majority of the patients were asleep, eating, or talking with family members. Although it was a
calm unit, I did not like it as much as the others, as I enjoy a fast paced approach to nursing.
During hours nine and ten, I was able to see three Colonoscopy procedures. I got to see the
doctor and nurse clean out the colon and really understand the importance of eating healthy and
taking care of yourself. Overall, my mentor hours were extremely enlightening in how I viewed
nurses and hospital settings.

4. How did working with your mentor affect your understanding of the topic area and /or
the professional world?
I learned many things, specifically hands on, while shadowing my mentor and many
others. Although the paper gave me excellent background knowledge on my topic, the mentor
hours seemed to complete the package of my understanding. I saw many things, from various
surgeries and ways to handle patients, it gave all of my information a realistic feel to it. I
understood that the field of nursing was very stressful and fast paced, but yet also extremely
rewarding to be in. As i began my mentor hours, I began to understand that I truly took more
than compassion to be a successful nurse: it took strength, joy, and a genuine love for others to
be successful in the job.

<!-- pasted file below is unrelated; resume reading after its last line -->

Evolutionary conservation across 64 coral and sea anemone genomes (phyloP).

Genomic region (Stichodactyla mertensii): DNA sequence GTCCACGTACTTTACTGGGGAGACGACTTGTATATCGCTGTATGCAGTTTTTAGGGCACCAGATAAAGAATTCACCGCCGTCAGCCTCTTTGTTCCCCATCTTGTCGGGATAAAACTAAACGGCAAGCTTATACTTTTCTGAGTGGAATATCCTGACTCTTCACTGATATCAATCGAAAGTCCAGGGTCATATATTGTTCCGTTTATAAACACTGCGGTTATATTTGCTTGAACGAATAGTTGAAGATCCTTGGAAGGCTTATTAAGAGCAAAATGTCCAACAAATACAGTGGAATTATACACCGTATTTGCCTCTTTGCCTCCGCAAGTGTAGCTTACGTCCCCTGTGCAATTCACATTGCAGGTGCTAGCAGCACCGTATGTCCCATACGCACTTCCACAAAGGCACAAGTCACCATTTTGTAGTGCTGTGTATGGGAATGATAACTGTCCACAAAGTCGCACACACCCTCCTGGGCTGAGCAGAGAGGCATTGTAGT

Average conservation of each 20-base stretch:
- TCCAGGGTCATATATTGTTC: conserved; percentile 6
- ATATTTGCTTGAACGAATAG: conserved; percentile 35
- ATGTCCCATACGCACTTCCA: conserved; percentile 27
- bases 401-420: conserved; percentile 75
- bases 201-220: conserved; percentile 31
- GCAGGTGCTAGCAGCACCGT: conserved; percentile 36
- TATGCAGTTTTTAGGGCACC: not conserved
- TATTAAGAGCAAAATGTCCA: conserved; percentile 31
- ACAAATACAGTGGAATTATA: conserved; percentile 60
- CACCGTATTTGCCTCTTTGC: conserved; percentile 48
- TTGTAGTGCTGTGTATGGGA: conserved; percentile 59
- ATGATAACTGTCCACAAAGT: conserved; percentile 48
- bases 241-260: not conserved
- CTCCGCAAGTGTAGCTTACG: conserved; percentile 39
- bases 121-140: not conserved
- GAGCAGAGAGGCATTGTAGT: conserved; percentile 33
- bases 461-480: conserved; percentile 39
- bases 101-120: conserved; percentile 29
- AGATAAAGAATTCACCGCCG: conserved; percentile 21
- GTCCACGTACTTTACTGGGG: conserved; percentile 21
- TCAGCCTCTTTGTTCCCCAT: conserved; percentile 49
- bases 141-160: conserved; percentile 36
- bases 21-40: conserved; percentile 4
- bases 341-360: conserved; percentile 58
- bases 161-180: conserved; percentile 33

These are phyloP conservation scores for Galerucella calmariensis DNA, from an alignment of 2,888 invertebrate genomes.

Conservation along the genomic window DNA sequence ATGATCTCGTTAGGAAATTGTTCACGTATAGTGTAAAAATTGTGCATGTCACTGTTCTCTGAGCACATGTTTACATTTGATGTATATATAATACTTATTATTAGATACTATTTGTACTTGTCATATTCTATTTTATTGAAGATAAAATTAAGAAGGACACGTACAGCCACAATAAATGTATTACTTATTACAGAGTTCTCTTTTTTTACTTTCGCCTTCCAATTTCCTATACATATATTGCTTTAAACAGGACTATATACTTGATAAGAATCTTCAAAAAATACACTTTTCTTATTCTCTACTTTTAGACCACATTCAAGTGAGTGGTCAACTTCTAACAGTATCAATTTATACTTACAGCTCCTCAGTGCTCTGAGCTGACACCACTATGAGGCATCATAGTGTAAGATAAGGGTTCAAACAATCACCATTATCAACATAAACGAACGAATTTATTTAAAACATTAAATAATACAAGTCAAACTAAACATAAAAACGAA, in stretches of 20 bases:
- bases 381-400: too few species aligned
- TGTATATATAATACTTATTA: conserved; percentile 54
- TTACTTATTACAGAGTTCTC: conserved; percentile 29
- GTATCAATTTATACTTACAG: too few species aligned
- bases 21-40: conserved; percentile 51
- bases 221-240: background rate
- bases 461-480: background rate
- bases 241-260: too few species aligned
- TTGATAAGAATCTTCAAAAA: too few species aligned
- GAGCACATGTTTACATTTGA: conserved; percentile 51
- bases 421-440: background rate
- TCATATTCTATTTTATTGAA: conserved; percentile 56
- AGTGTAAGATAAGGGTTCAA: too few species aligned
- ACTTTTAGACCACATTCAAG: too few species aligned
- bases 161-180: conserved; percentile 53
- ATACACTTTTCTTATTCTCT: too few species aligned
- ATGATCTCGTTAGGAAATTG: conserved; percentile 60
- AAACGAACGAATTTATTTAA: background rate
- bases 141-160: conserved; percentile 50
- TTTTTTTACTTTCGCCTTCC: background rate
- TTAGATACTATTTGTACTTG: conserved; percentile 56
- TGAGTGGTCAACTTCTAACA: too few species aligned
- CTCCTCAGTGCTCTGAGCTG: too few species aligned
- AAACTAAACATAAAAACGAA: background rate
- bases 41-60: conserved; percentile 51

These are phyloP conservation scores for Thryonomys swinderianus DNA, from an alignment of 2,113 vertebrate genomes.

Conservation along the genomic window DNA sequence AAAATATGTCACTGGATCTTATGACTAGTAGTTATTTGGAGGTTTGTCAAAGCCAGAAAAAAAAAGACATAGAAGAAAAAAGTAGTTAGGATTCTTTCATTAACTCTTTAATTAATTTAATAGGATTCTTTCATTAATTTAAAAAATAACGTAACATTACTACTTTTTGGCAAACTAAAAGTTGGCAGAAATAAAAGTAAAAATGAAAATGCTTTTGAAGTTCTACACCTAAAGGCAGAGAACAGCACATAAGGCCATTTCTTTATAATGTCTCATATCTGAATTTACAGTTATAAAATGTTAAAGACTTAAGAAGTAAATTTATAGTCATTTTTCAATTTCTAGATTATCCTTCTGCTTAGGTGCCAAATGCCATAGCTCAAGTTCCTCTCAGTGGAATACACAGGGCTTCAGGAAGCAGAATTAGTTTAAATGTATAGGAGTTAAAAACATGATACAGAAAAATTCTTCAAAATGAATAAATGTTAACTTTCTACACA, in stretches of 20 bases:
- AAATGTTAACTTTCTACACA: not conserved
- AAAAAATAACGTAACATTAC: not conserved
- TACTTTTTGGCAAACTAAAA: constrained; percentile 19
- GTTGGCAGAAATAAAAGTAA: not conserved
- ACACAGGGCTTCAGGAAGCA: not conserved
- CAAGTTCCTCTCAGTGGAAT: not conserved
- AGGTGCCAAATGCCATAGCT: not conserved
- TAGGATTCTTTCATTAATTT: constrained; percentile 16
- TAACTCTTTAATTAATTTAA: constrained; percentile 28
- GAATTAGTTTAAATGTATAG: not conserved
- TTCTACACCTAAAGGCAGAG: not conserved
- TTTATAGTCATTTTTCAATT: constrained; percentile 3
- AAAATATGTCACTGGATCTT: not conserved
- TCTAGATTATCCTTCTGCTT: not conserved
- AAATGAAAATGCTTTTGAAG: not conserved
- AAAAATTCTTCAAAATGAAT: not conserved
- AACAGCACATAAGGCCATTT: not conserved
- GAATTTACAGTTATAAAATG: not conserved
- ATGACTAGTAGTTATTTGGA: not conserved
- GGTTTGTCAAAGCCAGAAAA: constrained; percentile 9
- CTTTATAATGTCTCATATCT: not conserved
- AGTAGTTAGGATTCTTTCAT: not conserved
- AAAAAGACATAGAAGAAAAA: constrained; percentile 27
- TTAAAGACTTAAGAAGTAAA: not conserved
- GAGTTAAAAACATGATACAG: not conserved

5. How did creating a product and completing the hours challenge you personally?
Although I knew the product portion would be a challenge, it was less stressful than I
imagined it to be. I was worried about finding something that would be approved, but my mentor
helped me. She gave me the idea of doing a two day lesson teaching middle school students
about health, which was perfect! I created a Prezi Presentation, interactive questions, a follow-up
kahoot, and a pamphlet to pass out at the end of the process! I was worried that my product
would not be educational yet entertaining for seventh graders, which I would say was my stretch.
As for my mentor hours, completing a typical 12 hour nursing shift was extremely tiring, as I
was not used to such a long amount of time on my feet and walking around. Finding a good pace
and a positive mindset was the most important for me to succeed throughout the day, which was
challenging at times.

6. Do you feel prepared academically and emotionally for the presentation?

I feel prepared academically, but not emotionally. Throughout the years, the presentation
has been brushed off by many and that may lead to a larger amount of stress from the students.
Personally, I feel fine for the presentation, but many do not. The weight of importance the
presentation has is evident, and many students feel worried and concerned they will not pass.
Though academic preparation is crucial so the student can be well-versed in their topic and feel
confident in their knowledge, I feel as if emotional preparation has been brushed aside, and that
should maybe be fixed for upcoming senior classes.

7. How did the entire process stretch you as a learner and as an individual?
This process stretched me as a learner in many ways. I was forced to use areas of my
mind I had not yet used and it was difficult to do that. From using strictly NCWiseOwl to doing a
12 hour shift at Carolinas Medical Center, it was a stretch. I learned things in the hospital and
through NCWiseOwl I never thought I would understand or even use, but I knew it was
important. I had to think of things in different perspectives to truly understand certain situations,
especially in the hospital, where I had to understand different situations with individuals